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How to Write a Persuasive Essay

December 01, 2015 How to Write
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A persuasive essay is one that can convince the about the point that the writer is aiming to put across in the most simplistic and understandable way. The write builds the best and strongest argument that can win over the reader. After reading a persuasive essay, the reader accepts the addressed point or takes the particular action. They are in no doubt that the addressed issues are sufficiently understood and are correct. The form of writing requires an individual to do extensive research about their work of interest, be aware of the possible biases that the reader might have, and a very firm understanding and knowledge of both sides of the issue. It demonstrates both how the ideas of the writer are correct as well as how the antagonizing opinions are not right. An example is an essay on whether to banish the use of mobile phones in schools. The essay writer has the task of writing to the school board with the aim of convincing them to adopt a choice that he makes. If the author’s position is supporting the banishment of the use of cell phones, he should urge the school board to accept his position and also convince them why allowing mobile phone use is not correct.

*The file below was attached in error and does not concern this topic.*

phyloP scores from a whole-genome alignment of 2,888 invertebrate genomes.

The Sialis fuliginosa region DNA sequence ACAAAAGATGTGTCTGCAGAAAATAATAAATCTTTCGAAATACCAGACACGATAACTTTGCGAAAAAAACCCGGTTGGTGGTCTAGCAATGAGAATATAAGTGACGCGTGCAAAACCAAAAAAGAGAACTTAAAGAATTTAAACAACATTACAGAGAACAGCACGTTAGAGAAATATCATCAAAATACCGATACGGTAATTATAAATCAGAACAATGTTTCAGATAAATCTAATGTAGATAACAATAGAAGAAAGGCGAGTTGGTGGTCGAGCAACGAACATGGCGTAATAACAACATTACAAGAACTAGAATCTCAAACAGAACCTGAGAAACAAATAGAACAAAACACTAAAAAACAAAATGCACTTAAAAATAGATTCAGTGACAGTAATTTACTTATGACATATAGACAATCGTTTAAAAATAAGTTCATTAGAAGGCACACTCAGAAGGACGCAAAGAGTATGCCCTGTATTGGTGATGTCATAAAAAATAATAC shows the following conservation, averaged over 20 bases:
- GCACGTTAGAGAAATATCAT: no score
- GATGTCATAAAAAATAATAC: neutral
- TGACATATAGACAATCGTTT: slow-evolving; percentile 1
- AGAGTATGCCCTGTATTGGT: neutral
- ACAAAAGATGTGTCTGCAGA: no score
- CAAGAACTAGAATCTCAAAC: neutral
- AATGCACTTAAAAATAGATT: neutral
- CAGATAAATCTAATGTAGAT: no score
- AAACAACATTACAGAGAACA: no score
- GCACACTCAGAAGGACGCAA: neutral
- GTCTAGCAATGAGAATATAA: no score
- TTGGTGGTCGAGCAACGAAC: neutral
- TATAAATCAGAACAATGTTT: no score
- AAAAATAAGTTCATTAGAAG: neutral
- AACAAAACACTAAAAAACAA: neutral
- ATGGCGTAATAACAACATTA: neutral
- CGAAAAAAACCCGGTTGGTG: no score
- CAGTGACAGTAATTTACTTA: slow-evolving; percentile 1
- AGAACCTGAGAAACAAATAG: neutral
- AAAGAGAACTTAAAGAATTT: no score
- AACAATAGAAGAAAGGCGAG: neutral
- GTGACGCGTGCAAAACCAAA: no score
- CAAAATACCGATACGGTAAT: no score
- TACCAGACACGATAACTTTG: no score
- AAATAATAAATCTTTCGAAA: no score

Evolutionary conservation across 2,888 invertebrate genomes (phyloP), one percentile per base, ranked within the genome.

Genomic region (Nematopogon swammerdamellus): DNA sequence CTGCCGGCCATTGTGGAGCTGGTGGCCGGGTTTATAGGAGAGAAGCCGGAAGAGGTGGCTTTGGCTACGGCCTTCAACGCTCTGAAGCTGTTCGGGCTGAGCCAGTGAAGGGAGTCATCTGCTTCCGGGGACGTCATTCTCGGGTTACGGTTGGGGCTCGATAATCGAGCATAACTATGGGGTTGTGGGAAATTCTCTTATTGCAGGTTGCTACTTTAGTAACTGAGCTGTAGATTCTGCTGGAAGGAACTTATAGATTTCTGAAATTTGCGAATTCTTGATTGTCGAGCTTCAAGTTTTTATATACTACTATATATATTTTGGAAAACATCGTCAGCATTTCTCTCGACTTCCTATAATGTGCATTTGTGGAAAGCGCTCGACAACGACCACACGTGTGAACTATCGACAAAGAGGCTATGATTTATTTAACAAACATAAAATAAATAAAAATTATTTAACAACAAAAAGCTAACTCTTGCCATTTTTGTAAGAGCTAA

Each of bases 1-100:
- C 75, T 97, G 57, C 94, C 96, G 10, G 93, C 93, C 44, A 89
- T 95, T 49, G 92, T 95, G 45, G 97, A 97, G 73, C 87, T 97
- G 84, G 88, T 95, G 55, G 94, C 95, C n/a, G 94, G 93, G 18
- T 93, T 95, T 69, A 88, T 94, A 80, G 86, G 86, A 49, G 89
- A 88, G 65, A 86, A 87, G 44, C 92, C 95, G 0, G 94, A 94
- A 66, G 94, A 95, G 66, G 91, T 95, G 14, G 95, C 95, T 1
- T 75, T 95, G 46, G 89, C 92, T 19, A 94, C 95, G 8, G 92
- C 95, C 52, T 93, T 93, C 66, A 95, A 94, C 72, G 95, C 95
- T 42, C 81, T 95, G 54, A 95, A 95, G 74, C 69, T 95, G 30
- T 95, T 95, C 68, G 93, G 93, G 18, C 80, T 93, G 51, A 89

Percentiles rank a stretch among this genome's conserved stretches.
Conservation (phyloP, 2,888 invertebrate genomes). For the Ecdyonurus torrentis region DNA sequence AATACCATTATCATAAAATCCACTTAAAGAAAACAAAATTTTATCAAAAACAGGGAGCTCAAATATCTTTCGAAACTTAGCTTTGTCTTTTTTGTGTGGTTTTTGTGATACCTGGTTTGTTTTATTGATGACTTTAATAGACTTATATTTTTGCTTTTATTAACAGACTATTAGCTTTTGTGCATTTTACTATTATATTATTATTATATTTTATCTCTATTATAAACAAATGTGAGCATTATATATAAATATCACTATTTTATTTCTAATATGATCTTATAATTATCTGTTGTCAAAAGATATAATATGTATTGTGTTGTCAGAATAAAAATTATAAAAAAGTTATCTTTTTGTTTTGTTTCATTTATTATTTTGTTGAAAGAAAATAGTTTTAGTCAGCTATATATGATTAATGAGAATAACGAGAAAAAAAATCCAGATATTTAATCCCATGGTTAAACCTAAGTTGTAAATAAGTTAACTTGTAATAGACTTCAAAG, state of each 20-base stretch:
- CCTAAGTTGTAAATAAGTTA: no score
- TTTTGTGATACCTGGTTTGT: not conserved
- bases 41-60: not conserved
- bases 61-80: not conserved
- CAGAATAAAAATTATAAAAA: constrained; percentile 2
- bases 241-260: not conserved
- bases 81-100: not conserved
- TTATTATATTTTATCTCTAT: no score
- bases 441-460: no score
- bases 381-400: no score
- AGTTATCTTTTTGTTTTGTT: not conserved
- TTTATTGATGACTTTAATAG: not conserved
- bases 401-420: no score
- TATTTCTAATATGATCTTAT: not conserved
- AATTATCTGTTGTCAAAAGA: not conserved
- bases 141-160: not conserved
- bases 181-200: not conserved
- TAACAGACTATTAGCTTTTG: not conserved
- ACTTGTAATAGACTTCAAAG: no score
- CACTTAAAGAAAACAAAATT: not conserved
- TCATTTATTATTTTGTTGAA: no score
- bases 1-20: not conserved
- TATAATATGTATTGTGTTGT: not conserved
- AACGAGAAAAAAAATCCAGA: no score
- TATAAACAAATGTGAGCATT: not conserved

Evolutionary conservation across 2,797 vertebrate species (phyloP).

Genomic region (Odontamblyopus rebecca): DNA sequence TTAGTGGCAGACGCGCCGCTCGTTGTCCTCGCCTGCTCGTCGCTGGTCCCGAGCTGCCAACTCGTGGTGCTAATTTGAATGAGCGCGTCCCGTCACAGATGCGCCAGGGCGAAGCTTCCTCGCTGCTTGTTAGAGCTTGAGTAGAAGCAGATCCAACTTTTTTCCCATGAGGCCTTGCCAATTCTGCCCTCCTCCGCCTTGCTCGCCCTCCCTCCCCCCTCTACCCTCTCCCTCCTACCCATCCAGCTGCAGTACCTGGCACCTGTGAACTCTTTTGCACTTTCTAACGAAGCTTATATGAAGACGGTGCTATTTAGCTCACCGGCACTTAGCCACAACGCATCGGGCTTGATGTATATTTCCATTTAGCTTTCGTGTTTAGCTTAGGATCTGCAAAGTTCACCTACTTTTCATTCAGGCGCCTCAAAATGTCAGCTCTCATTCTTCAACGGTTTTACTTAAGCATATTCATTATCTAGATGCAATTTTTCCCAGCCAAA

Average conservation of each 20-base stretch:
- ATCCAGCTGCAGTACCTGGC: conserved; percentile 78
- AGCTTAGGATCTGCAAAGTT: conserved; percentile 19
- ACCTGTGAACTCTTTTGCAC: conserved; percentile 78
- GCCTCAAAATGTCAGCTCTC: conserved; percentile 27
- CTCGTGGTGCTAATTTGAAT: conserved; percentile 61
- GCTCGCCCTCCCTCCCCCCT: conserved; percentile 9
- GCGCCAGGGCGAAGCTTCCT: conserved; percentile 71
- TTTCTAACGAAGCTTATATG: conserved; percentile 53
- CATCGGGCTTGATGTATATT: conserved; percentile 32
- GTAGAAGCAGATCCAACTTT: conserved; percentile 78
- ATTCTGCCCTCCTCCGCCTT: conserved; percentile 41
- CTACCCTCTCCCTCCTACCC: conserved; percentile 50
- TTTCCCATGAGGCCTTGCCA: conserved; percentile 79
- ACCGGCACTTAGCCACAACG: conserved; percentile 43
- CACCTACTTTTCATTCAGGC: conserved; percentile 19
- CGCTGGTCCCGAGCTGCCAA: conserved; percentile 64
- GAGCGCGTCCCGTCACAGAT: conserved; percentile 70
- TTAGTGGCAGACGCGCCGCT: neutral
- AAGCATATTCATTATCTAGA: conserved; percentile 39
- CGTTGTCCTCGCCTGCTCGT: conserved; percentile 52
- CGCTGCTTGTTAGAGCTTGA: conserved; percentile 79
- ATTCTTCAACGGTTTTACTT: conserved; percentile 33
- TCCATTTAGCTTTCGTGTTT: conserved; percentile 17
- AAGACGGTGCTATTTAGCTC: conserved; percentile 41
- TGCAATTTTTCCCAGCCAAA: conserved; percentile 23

Therefore, a vast knowledge of the two sides of the issue at hand is required to give a satisfying argument. Achieving this aim thus forces the writers to adopt a meticulous stepwise and structured process that guides their work in a focused and directed manner that communicates their points effectively. The essay discusses in details the key aspects of the writing illustrated with few examples.